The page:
Swimming Behaviour Tunes Fish Polarization Vision to Double Prey Sighting Distance

Peer reviewed: 
Yes, item is peer reviewed.
Scholarly level: 
Final version published as: 

Novales Flamarique, Iñigo. (2019). Swimming behaviour tunes fish polarization vision to double prey sighting distance. Scientific Reports. 9. DOI: 10.1038/s41598-018-37632-1

Date created: 

The analysis of the polarization of light expands vision beyond the realm of colour and intensity and is used for multiple ecological purposes among invertebrates including orientation, object recognition, and communication. How vertebrates use polarization vision as part of natural behaviours is widely unknown. In this study, I tested the hypothesis that polarization vision improves the detection of zooplankton prey by the northern anchovy, Engraulis mordax, the only vertebrate with a demonstrated photoreceptor basis explaining its polarization sensitivity. Juvenile anchovies were recorded free foraging on zooplankton under downwelling light fields of varying percent polarization (98%, 67%, 19%, and 0% - unpolarized light). Analyses of prey attack sequences showed that anchovies swam in the horizontal plane perpendicular, on average, to the polarization direction of downwelling light and attacked prey at pitch angles that maximized polarization contrast perception of prey by the ventro-temporal retina, the area devoted to polarization vision in this animal. Consequently, the mean prey location distance under polarized light was up to 2.1 times that under unpolarized conditions. All indicators of polarization vision mediated foraging were present under 19% polarization, which is within the polarization range commonly found in nature during daylight hours. These results demonstrate: (i) the first use of oriented swimming for enhancing polarization contrast detection of prey, (ii) its relevance to improved foraging under available light cues in nature, and (iii) an increase in target detection distance that is only matched by polarization based artificial systems.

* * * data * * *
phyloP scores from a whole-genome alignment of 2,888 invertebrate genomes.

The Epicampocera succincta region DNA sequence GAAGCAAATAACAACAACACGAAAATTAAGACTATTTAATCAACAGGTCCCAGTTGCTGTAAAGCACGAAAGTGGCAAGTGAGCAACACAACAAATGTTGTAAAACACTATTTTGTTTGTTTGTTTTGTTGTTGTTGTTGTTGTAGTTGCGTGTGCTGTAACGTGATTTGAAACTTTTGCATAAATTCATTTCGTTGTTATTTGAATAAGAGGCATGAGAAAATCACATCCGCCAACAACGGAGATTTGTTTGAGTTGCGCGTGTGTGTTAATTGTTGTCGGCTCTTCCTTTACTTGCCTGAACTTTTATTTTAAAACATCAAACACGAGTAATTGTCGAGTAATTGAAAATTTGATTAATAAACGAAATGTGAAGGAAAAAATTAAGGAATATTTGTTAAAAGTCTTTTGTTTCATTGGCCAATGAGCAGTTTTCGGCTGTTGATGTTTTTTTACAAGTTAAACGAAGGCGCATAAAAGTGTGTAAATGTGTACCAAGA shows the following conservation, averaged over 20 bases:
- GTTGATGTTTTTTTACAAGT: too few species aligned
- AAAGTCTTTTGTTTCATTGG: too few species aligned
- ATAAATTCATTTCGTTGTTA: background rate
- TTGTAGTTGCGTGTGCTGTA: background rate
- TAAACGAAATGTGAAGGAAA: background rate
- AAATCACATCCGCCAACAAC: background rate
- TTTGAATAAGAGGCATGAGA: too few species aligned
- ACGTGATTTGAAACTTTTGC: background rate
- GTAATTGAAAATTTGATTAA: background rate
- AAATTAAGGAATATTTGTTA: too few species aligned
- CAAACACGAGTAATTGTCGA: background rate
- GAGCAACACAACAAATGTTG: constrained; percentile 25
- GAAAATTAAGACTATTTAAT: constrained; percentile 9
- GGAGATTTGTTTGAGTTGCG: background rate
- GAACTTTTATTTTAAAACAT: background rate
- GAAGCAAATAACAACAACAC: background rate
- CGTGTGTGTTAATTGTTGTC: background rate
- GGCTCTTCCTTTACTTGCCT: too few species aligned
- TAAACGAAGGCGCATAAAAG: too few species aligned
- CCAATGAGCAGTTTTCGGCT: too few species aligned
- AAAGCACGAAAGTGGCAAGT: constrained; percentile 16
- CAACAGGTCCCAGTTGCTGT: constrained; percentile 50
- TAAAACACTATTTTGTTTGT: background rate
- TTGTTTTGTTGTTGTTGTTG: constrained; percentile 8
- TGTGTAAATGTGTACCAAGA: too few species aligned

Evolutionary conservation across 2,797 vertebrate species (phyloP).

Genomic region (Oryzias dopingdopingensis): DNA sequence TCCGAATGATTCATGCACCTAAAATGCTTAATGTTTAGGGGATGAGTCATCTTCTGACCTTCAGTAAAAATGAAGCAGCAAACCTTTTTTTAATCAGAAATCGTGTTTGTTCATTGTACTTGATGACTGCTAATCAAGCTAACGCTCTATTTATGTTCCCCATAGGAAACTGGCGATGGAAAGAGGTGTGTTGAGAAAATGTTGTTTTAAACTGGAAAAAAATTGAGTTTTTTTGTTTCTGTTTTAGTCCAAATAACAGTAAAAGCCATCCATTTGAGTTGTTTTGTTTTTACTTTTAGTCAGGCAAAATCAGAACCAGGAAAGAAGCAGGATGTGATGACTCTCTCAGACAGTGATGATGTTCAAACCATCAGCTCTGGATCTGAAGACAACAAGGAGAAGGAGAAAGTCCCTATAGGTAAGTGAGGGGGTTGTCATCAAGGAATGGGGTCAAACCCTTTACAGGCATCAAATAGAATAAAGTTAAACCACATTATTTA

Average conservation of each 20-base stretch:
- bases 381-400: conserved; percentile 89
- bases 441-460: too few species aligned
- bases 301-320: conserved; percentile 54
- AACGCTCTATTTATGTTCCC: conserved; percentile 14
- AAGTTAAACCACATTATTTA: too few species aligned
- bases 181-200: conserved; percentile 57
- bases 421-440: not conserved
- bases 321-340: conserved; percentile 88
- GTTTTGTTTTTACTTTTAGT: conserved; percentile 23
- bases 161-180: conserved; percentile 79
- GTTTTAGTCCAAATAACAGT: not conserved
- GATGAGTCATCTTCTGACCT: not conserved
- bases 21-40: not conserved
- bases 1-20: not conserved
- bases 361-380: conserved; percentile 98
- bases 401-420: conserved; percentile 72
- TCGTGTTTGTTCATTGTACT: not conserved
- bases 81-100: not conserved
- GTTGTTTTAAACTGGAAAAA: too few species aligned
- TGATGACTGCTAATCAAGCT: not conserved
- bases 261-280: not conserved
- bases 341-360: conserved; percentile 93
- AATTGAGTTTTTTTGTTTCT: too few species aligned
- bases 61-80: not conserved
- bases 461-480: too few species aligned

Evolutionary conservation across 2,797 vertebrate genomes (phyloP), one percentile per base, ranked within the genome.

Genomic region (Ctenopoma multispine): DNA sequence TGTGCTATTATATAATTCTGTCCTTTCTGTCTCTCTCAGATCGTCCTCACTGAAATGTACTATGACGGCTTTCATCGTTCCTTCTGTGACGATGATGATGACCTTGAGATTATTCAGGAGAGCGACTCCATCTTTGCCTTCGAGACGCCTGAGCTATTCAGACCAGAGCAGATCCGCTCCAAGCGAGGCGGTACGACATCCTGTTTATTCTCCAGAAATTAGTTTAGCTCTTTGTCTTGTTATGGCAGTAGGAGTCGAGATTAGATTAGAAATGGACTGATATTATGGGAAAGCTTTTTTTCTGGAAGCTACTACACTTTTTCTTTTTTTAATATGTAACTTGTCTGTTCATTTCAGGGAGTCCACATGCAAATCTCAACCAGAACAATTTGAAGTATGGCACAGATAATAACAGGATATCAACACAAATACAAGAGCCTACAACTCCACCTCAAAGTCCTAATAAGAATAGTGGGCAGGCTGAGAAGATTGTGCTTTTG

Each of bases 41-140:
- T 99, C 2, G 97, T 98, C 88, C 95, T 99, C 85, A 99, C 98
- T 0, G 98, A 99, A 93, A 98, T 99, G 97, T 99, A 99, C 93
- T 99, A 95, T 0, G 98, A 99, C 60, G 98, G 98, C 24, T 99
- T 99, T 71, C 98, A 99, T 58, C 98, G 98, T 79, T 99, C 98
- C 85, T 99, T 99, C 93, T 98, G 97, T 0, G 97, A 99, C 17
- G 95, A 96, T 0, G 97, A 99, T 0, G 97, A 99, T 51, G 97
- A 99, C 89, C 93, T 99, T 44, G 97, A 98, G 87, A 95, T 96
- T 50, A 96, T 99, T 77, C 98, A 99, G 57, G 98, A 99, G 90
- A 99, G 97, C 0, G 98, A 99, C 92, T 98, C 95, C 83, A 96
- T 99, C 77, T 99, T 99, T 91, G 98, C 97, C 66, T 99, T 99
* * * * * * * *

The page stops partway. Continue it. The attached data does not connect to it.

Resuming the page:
Document type: 
Natural Sciences and Engineering Research Council of Canada (NSERC)